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'To Sherman's great displeasure and sorrow, one of his sons, Thomas Ewing Sherman, joined the religious order of the Jesuits in 1878 and was ordained as a priest in 1889.'
Not clear why he was so displeased about it, since Sherman's wife was a Catholic. Valetude (talk) 17:02, 11 April 2014 (UTC)
Sherman himself was not Catholic. In his mature years he seems to have been an agnostic, and he regarded his wife's religiosity as a morbid eccentricity. His displeasure when Tom became a Jesuit was particularly acute because he had hoped that Tom, his oldest surviving son, would become a lawyer and take over management of the family concerns. As Gen. Sherman saw it, Tom instead chose a useless life of seclusion and prayer, effectively deserting his family. See, e.g., . -Eb.hoop (talk) 17:47, 11 April 2014 (UTC)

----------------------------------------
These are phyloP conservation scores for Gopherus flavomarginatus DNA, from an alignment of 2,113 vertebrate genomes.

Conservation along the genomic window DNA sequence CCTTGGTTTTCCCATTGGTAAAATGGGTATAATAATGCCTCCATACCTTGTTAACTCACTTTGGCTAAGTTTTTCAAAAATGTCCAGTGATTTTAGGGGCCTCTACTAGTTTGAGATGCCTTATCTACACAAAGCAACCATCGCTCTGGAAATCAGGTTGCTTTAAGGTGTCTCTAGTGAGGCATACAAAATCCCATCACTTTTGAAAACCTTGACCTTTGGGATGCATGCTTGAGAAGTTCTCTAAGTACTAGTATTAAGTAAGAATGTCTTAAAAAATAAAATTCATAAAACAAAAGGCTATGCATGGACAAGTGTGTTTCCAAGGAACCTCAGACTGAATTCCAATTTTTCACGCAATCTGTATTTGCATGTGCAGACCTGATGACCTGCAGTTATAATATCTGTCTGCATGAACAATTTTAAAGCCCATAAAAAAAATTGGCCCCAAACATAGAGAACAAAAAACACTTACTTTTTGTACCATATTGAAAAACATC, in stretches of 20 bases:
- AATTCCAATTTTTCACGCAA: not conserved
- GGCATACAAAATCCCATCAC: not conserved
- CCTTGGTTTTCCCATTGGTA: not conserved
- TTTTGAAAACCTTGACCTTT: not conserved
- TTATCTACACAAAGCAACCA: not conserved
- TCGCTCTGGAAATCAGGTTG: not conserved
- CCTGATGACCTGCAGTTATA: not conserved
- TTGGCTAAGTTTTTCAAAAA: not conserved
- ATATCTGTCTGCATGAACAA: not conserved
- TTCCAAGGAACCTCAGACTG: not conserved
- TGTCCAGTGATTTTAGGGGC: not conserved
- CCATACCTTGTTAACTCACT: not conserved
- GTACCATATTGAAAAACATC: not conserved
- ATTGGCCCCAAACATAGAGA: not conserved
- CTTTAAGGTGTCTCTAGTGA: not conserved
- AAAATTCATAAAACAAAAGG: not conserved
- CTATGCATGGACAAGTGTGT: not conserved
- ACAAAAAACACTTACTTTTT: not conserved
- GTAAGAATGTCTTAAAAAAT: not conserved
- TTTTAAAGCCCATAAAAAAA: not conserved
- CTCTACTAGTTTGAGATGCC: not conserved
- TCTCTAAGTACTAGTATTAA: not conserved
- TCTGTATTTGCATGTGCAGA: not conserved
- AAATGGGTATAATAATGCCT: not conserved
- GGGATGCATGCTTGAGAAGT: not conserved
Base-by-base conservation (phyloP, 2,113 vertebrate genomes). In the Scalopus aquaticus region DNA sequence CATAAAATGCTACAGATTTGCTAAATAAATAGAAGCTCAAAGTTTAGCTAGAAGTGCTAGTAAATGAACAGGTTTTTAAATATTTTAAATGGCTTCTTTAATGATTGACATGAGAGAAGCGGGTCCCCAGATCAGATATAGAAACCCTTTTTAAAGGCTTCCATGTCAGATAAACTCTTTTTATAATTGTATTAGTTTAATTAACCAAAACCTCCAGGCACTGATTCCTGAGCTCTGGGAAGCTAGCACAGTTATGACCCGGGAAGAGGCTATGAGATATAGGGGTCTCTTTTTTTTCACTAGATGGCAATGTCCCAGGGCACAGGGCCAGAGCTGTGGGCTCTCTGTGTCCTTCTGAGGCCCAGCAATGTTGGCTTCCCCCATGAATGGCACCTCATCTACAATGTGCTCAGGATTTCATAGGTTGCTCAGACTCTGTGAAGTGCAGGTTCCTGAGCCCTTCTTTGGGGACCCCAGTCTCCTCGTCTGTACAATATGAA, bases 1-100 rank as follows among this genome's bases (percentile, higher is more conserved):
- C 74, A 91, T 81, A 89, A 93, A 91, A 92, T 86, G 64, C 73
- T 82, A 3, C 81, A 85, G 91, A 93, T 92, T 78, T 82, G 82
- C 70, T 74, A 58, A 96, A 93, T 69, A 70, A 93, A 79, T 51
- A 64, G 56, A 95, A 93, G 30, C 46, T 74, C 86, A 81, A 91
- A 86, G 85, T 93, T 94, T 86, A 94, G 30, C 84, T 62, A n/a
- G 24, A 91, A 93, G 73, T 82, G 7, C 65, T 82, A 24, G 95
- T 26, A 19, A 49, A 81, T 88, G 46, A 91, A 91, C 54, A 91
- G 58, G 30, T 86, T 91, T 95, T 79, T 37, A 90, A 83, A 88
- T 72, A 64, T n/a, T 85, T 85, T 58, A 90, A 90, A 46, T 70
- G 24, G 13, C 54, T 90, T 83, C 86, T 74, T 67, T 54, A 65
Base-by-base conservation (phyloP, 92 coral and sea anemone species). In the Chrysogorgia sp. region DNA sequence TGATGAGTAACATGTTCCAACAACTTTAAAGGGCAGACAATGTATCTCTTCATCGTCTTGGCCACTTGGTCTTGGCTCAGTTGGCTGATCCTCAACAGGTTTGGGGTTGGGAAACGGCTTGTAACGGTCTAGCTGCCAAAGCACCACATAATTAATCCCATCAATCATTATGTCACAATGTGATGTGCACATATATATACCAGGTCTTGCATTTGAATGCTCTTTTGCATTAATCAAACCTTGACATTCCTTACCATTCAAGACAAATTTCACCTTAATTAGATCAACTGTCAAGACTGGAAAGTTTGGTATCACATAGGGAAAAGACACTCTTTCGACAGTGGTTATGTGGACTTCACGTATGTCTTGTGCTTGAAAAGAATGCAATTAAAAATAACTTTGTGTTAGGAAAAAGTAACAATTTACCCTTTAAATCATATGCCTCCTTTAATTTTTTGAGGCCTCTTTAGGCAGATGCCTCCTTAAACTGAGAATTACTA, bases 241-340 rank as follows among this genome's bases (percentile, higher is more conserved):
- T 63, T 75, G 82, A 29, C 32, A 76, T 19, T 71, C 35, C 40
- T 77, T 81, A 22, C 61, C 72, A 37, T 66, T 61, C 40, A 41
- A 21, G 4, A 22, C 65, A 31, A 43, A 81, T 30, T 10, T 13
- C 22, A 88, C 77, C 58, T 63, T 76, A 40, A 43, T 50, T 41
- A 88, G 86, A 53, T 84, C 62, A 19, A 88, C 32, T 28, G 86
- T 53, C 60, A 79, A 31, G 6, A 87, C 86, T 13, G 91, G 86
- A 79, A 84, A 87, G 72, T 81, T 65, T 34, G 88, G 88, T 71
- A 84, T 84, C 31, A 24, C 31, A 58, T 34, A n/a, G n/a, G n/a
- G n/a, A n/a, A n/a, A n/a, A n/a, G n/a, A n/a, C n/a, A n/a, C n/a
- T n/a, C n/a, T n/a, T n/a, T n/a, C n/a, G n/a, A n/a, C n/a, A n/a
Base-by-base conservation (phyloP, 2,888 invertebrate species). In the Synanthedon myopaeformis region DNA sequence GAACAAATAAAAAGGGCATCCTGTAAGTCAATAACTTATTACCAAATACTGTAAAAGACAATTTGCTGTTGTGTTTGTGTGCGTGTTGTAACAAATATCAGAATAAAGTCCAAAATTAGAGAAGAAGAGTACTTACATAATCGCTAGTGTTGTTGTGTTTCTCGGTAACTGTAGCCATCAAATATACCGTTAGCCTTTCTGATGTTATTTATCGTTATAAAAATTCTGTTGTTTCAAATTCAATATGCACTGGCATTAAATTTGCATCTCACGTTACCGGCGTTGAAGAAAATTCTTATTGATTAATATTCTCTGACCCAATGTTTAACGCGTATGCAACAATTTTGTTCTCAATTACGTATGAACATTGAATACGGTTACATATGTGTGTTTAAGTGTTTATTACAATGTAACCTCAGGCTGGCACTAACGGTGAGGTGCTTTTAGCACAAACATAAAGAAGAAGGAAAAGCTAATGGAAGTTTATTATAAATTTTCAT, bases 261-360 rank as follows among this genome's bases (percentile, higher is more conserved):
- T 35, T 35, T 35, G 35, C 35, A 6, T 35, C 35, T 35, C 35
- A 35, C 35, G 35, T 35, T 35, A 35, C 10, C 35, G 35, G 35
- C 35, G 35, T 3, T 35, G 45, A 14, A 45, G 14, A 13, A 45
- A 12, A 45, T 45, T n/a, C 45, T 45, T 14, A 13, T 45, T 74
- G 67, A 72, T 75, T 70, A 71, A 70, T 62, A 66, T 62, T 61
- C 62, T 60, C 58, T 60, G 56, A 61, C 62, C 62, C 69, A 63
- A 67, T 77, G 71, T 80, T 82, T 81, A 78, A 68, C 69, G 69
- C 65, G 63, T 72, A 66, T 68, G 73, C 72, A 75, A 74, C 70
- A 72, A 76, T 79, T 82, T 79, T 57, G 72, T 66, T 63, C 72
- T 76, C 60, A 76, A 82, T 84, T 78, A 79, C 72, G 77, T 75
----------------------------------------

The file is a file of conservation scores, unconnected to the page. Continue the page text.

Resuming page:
In the Atlanta section of this article, the statement "the Democratic Party platform called for peace negotiations based on the acknowledgment of the Confederacy's independence." is flatly wrong. The platform called for immediate negotiations so that "peace may be restored on the basis of the Federal Union of the States." Could someone with the authority please correct this error? see :http://www.presidency.ucsb.edu/ws/?pid=29578 for full text of the platform It might be argued that the platform if implemented would have led to southern independence, but that is not the same thing. And it has to be remembered that although it presented a peace platform, the Democratic Party nominated a war democrat, McClellan, who was committed to having no peace without restoration of the Union.